“The Principate is crumbling,” the Kingfisher Prince said as he kept advancing. “What few of our youths are not needed in fields and mines are sent north to die in dwarven armour we went into debt to buy. Royalty are now forced to confiscate the necessary goods they cannot pay for, while no grain has been set aside in two years because massive armies must be fed. Horses in the fields go without horseshoes because the blacksmiths were conscripted; fish is taken from the hands of fishermen as far south as Salamans so it can be salted and put in barrels headed north.”
With a flashy snap of his wrist, he batted aside my parry and cut downwards at my wrist. I didn’t drop my blade, but it was a near thing and I was sure to get a bruise. If the sword had not been dulled, I’d be seeing bone. I chased him away with a swing of my staff, though he retreated at his leisure and without giving openings.
“What you condemn as our fecklessness is in truth the death rattle of a nation of millions,” Prince Frederic said. “And while I confess I know little of your people, Queen Catherine, I doubt they would fare any better under this strangling grasp than we have.”
“I won’t deny that Procer has been taking the harshest losses in a lot of ways, or pretend that our sending coin and soldiers and grain is a true replacement for what was lost,” I said. “But neither can you deny that your royalty has not been a constant thorn in the Grand Alliance’s aside at a time where we can ill afford that sort of foolishness.”
“I do not deny it,” the fair-haired man frankly said, “for it is the truth. Yet you have a reputation as a pragmatic woman, and so I expect you can recognize that regardless of what is deserved having Gaspard Langevin arrested is not a solution. It is a way to precipitate the collapse of the realm standing between Callow and the Dead King.”
That was a solid retort, I had to give him that. And all of it true, if not necessarily answering my grievance.
“I didn’t ask for Prince Gaspard in chains, or in a grave,” I said. “What I am asking for is for the First Prince to get her people in order, before my own hands become tied and I have to act on this.”
“Then the First Prince requests that you add your voice to the Red Axe standing trial before a tribunal of the Principate,” Prince Frederic reluctantly asked. “As it would send a stark warning to the House of Langevin, as well see justice done.”
Ah, and there we were. The reluctance told me this was more Cordelia than him, but nothing I’d heard about the Kingfisher Prince had let me to think he was a spineless lackey: if he was willing to pass along the request, then he at least saw the sense in it.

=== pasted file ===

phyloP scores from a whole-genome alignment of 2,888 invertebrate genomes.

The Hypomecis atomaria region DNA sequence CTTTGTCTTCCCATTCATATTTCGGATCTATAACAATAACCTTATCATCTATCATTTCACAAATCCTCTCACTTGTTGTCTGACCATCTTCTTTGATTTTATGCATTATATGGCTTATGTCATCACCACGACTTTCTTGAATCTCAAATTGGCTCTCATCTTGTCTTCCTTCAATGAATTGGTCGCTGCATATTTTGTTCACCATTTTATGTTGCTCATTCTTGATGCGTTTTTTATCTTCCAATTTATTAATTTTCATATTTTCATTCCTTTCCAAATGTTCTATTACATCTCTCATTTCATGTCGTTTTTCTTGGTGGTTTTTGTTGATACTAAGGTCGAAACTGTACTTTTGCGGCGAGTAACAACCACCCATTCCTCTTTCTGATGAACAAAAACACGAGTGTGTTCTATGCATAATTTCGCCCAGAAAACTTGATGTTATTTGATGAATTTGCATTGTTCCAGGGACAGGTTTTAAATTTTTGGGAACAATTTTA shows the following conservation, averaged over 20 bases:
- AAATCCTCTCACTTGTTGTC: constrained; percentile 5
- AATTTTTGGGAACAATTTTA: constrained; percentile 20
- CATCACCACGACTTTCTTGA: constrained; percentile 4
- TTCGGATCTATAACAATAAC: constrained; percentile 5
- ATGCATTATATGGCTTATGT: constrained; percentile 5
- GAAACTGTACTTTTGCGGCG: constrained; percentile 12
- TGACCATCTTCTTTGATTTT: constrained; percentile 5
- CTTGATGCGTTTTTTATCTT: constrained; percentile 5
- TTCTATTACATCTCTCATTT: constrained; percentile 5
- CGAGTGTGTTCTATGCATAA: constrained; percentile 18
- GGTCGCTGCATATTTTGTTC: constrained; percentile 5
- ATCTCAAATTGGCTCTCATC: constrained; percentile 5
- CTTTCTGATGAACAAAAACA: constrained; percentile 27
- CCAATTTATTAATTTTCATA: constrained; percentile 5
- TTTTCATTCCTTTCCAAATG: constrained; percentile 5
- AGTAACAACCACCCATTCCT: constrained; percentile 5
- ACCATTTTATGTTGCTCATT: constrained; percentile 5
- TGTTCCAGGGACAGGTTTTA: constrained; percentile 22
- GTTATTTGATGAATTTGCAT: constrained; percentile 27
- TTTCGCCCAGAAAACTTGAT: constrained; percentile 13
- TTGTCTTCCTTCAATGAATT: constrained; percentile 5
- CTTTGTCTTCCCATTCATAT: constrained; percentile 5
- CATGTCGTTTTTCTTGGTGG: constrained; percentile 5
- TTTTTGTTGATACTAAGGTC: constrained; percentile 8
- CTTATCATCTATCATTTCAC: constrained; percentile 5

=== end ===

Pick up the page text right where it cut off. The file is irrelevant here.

“So you approach me instead of the White Knight,” I said, “since I’m more likely to be willing to deal.”
It wouldn’t be impossible to sell to my side of the fence that I’d simply traded the Red Axe’s neck to Procer in exchange for concessions, if I could then distribute those concessions. And if she was still executed, then I genuinely shouldn’t get too much trouble over this. Hanno, though? Hanno wouldn’t bend the neck over this. He might be more inclined to consider if Procer goes to him with my signature already on the parchment, though, I thought, which explained with Cordelia Hasenbach was going to Below’s side of the Terms first. Unfortunately, she’d misread me on this. The Truce and Terms were to be the foundation the Liesse Accords were built on, so my bottom line wasn’t anywhere as flexible as she might have imagined.
“The White Knight has not ruled,” the Prince of Brus said. “I admire his principles a great deal, but it does everyone a disservice to pretend that his political judgement is infallible.”
“I don’t disagree with him,” I bluntly replied. “If the Red Axe doesn’t stand trial as a Named but as a criminal under Proceran law, it erodes the foundation of the Terms.”
“If Named are judged only by Named, then are two laws of the land,” Frederic Goethal said.
I took a swift step forward and struck out with the blade, pressing down on his parry when he caught it.
“Oh, don’t give me that shit,” I said. “You’re a prince of the blood, we both know that maybe in principle you get the same justice a peasant does but that’s not how the world actually works.”
“Yes,” the Kingfisher Prince agreed, to my surprise, “which is why I am wary of enshrining near as unfair a distinction into law.”
I was pushed back but slapped away his thrust with the side of my staff, losing no ground as we began circling each other again.